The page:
If the Urumqi meeting leads to full-fledged negotiations between Kabul and the Taliban, it will be a political outcome supported by Beijing to achieve a certain goal. Source: isafmedia/wikipedia
Representatives from the government of Afghanistan and the Taliban secretly met on May 19-20 in Urumqi, the capital of Chinese Xinjiang’s Uygur Autonomous Region. The meeting was also attended by Chinese and Pakistanis.
Reports about the meeting first appeared in the American newspaper ‘Wall Street Journal’ (WSJ) earlier this week, giving a positive assessment of the meeting. The article underlined three crucial features of the meeting.
Most of the world’s media, including Russian, replicated the WSJ's positive assessment of the meeting in Urumqi. However, reasons for optimism are much fewer than reasons to doubt the success of this initiative.
The meeting was reportedly not a negotiation, but preliminary consultations about the beginning of negotiations. The fact that several years after negotiations started between the Afghan government and the Taliban, they decided to restart negotiations from scratch indicates the failure of the previous efforts and casts doubt on the prospects of future ones.
The choice of head of the Afghan delegation at the meeting is quite intriguing. If these were no more than preliminary consultations, why would such a senior politician participate in them? Perhaps the Afghan authorities expected a more conclusive outcome from the meeting, which Taliban representatives did not accept?
The Taliban who arrived in Urumqi were not of the same level of seniority as Stanekzai. While Mullah Abdul Jalil (Head of the Taliban’s Committee on Internal Affairs), Mullah Mohammad Hassan Rahmani (former head of Kandahar Province) and Mullah Abdul Razak (former interior minister) occupy prominent positions in the Taliban hierarchy, unlike Stanekzai, they do not have the authority to represent all of the Taliban.
These Taliban representatives were chosen to come to Urumqi because of their contacts with Pakistan's ISI, the writers said, raising questions about their dependence and links with Pakistan’s intelligence service.
The role of Pakistan in the organization of the meeting between the Chinese authorities and the Taliban is the most controversial issue.
The WSJ article portrays it as evidence of Pakistan's constructive approach to the Afghan problem. Such an assessment may be both correct and incorrect. It is not, however, the main reason for the active role of Pakistan in the meeting.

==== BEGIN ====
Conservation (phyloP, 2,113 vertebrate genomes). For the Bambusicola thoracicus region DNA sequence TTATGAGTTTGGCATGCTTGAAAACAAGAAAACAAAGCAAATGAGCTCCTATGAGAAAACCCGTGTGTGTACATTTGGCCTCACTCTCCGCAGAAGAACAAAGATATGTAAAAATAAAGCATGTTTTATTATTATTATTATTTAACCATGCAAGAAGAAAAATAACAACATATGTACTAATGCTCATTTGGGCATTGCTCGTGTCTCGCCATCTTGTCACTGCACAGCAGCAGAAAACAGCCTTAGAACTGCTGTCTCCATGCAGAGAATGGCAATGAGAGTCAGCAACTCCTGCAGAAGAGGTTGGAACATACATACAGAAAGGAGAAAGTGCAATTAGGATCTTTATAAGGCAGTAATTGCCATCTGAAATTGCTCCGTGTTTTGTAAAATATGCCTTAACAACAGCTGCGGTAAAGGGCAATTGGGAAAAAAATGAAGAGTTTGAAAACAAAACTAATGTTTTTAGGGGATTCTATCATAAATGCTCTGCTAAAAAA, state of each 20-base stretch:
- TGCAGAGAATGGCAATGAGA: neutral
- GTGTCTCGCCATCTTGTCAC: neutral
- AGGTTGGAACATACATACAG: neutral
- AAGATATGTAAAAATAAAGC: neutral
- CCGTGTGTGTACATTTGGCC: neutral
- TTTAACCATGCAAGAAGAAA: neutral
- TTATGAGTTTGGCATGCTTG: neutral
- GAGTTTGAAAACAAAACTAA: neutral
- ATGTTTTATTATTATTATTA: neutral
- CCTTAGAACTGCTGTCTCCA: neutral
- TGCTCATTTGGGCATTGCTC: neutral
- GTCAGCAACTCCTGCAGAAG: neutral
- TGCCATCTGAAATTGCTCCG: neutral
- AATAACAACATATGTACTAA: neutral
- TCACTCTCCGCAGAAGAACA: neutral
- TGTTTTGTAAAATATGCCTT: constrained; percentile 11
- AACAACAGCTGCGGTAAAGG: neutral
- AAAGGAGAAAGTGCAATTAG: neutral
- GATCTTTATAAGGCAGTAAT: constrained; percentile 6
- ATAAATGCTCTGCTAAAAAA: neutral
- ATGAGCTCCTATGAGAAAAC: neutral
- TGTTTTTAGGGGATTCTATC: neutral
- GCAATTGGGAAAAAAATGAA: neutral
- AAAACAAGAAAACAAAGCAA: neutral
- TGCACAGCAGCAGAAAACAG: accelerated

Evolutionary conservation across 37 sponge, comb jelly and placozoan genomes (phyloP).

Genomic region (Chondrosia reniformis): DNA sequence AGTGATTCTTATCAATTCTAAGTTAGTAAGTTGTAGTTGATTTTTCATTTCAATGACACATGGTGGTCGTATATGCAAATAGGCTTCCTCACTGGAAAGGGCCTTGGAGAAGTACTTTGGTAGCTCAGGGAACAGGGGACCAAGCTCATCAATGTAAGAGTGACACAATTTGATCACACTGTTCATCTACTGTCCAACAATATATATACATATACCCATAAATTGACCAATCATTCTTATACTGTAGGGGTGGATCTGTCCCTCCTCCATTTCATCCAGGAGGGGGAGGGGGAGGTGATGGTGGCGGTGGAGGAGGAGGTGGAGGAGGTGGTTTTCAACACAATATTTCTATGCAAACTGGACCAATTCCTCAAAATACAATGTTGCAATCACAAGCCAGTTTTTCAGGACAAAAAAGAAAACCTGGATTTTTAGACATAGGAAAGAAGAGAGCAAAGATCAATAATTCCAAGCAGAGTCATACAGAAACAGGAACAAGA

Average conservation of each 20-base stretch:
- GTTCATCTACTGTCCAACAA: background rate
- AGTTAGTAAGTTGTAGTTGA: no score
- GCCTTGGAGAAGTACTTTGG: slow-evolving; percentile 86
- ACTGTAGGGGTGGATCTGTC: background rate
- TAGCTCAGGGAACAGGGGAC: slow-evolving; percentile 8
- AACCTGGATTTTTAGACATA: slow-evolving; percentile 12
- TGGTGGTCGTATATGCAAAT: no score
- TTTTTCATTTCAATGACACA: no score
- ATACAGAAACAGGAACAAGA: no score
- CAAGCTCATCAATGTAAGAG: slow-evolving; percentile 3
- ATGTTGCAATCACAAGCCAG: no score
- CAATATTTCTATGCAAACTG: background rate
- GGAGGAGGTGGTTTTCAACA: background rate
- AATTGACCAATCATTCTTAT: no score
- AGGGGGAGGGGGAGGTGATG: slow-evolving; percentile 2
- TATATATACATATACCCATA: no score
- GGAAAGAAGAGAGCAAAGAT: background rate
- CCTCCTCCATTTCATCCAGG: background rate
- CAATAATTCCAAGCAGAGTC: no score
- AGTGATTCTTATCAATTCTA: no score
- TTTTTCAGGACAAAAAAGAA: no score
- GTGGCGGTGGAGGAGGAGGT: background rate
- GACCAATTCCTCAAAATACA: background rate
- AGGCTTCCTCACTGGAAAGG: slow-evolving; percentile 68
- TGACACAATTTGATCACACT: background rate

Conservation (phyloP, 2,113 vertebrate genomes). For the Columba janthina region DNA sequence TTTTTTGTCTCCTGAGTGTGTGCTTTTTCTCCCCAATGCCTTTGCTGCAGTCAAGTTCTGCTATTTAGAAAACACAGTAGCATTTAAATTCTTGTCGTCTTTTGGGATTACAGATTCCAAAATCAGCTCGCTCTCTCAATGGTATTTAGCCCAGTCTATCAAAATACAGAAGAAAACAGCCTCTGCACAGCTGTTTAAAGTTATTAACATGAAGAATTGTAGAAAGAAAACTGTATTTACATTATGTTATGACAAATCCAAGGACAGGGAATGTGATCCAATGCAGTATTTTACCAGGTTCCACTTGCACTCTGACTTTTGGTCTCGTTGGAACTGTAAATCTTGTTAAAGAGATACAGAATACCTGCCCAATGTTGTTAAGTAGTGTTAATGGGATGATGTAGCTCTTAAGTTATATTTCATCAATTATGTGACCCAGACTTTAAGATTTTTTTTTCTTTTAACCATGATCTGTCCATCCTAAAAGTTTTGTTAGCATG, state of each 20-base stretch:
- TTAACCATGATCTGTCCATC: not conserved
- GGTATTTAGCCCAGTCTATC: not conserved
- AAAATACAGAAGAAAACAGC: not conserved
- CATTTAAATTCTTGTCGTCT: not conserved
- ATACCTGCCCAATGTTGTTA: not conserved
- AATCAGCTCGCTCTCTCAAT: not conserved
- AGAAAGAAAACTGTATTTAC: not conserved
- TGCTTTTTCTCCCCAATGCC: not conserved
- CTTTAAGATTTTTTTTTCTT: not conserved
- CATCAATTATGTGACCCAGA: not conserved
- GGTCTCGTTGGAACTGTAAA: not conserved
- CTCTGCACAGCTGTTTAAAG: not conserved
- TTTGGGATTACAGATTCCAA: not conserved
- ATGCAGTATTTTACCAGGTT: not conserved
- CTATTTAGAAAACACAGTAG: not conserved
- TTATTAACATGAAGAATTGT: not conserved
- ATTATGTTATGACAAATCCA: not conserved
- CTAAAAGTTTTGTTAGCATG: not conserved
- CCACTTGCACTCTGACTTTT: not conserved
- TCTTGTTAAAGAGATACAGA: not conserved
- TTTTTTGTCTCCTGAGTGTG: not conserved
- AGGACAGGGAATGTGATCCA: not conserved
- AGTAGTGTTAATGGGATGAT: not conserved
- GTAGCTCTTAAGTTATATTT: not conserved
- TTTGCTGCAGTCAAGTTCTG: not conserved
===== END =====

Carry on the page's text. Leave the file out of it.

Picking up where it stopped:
The primary reason why Pakistan and China chose to host the secret negotiations is that it enabled Islamabad to increase its influence over the political processes in Afghanistan. In earlier years, Pakistani felt that its participation in Afghan affairs was deliberately limited by other countries, demonstrated by NATO's decision not to invite Pakistan to the Lisbon summit in 2010. Pakistan had felt its influence curtailed during the tenure of Hamid Karzai as President of Afghanistan.
The strengthening of Pakistan's influence, evident from the Taliban's list of participants of the meeting, will not necessarily create the best conditions for successful negotiations between the Afghan government and the Taliban. Pakistan's vision for Afghanistan’s future is not shared by everyone, not only in Kabul but also in the Taliban itself.
What is China’s interest in this controversial initiative? Despite providing support for the new format of talks in Beijing, China is hardly ready to settle for being a “broker” in the negotiation process between the government of Afghanistan and the Taliban, as media reports in 2014 suggested.
China's involvement in the Afghan theatre is growing. Beijing is involved in all major dialogue formats related to Afghanistan, including at the United Nations, the Shanghai Cooperation Organisation, the Istanbul dialogue, the ‘China-Afghanistan-Pakistan’ dialogue and the ‘Russia-India-China’ format, not to mention the active bilateral Sino-Afghan contacts.
In the summer of 2014, the Chinese Foreign Ministry introduced a position of special envoy to Afghanistan and Pakistan, and named Sun Yuxi, a former ambassador to Afghanistan in 2002-2005, to the post.
If the Urumqi meeting leads to full-fledged negotiations between Kabul and the Taliban, it will be a political outcome supported by Beijing to achieve a certain goal. In case contacts between the Afghan authorities and the Taliban go forward, China’s goal is not only to achieve a political solution to the Afghan problem through peaceful negotiations.
It would also give China an opportunity to establish stable channels of communication with the Taliban, while getting a better understanding of the capabilities and limitations of Pakistan in Afghanistan.
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